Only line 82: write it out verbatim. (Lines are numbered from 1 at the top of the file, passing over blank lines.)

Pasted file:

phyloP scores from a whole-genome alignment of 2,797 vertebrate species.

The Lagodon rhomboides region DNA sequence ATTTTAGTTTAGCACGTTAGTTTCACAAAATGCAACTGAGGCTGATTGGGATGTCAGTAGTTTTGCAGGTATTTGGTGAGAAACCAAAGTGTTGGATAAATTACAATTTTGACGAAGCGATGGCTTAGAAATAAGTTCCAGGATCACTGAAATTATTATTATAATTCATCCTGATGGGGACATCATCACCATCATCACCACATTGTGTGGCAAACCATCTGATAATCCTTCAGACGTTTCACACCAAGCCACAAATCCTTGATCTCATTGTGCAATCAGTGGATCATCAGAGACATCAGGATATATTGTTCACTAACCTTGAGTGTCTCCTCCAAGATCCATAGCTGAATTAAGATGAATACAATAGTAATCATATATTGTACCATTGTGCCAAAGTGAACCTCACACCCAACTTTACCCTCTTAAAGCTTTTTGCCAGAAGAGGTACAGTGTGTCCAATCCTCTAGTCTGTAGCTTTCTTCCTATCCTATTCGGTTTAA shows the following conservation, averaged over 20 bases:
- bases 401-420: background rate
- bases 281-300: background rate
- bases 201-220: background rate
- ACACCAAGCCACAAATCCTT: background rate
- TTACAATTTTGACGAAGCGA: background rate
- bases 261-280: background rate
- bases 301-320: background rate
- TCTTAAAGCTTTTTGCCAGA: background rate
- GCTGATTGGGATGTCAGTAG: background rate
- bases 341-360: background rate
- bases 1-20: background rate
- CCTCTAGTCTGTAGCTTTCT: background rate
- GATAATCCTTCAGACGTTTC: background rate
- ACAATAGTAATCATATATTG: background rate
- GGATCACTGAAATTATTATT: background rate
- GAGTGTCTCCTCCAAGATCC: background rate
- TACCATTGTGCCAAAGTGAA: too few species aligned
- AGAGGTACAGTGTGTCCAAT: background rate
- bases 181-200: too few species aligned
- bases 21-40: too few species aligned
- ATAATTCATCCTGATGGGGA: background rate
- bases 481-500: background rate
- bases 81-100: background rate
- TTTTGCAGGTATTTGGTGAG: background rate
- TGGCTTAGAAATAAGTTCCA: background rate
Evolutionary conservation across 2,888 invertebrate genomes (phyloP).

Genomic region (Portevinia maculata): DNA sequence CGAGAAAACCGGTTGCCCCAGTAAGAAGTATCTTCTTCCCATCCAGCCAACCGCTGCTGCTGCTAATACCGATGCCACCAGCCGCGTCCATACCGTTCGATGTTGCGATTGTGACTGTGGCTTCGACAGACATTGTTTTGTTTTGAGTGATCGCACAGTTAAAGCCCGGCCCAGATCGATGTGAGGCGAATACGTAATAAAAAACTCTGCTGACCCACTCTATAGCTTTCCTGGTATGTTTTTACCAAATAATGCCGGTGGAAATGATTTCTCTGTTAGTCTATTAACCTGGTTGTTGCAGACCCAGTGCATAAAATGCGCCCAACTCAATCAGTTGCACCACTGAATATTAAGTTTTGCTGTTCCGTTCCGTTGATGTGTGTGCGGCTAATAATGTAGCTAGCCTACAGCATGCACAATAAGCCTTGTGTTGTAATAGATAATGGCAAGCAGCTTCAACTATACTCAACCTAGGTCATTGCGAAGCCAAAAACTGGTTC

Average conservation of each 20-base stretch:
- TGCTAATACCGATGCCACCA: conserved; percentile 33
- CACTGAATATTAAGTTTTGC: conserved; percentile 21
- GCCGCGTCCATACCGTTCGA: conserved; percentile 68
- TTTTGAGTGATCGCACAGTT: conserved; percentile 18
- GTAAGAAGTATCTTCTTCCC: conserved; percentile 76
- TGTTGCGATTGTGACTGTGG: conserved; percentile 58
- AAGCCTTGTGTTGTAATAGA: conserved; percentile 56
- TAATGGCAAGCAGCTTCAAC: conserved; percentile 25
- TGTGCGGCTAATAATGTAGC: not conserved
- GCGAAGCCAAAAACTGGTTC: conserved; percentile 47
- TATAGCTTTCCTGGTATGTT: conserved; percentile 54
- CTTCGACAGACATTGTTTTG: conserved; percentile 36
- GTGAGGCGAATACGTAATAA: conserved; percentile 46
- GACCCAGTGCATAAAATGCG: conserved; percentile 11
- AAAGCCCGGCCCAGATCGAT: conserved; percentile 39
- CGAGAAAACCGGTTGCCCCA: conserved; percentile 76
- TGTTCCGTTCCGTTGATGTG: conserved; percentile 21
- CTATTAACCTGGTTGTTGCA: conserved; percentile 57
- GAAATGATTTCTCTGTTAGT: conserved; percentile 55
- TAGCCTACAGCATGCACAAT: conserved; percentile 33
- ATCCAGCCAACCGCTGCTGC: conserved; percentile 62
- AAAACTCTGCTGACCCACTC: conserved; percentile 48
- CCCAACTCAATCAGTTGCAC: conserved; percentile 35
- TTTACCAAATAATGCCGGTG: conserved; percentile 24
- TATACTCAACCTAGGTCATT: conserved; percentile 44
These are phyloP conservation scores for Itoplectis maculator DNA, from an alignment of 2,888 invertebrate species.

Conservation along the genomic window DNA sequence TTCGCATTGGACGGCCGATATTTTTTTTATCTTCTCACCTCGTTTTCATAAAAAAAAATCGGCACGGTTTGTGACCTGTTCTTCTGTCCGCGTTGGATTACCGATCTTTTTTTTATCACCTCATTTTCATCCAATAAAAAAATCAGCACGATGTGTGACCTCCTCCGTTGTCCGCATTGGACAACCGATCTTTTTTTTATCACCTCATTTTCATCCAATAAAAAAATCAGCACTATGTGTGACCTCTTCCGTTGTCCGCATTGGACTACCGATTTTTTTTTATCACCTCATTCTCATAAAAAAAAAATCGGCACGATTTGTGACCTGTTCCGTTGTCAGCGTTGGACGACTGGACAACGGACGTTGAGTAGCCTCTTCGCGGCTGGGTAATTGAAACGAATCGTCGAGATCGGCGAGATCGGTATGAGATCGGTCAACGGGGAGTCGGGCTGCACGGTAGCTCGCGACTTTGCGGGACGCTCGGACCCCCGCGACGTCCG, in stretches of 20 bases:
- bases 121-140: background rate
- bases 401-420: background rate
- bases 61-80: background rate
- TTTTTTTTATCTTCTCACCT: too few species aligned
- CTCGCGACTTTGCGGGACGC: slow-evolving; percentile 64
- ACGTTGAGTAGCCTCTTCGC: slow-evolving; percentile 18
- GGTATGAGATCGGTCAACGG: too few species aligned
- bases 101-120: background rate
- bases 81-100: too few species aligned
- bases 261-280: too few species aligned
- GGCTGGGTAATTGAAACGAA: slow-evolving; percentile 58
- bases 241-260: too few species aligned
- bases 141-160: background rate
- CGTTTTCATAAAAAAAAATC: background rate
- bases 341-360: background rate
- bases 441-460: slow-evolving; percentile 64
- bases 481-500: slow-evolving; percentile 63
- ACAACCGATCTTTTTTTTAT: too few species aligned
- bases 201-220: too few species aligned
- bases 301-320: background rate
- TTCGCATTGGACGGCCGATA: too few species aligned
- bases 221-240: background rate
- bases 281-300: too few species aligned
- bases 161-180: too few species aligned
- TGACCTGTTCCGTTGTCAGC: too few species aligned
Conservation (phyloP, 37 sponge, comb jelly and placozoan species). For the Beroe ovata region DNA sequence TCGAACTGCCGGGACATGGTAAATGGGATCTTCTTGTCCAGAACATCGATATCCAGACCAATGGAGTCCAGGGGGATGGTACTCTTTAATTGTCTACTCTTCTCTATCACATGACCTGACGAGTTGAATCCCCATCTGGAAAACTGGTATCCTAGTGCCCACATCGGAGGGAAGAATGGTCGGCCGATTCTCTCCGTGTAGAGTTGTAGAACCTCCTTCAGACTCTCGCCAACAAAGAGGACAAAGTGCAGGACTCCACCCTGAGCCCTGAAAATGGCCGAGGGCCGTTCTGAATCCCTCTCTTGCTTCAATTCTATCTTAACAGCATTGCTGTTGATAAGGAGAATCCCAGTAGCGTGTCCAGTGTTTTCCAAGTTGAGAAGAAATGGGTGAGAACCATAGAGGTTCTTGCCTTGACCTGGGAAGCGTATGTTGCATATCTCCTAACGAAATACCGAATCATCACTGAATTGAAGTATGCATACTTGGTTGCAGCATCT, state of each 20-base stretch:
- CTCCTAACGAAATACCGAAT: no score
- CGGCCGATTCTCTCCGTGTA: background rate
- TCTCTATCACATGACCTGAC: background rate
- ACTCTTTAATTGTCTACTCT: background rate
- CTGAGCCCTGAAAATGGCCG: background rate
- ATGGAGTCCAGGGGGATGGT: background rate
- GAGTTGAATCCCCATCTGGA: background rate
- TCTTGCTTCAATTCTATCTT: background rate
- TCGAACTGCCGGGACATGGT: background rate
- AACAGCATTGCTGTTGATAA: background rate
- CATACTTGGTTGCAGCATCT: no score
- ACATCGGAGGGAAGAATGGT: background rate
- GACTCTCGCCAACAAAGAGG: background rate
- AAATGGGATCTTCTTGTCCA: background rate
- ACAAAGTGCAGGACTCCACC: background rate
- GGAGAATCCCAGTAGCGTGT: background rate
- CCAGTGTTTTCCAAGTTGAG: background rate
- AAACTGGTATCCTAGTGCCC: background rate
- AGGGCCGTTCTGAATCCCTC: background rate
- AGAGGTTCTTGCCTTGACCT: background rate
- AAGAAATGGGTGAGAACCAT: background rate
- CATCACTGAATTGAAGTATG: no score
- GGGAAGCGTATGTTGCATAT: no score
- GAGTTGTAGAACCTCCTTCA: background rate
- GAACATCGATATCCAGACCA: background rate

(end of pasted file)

- TGACCTGTTCCGTTGTCAGC: too few species aligned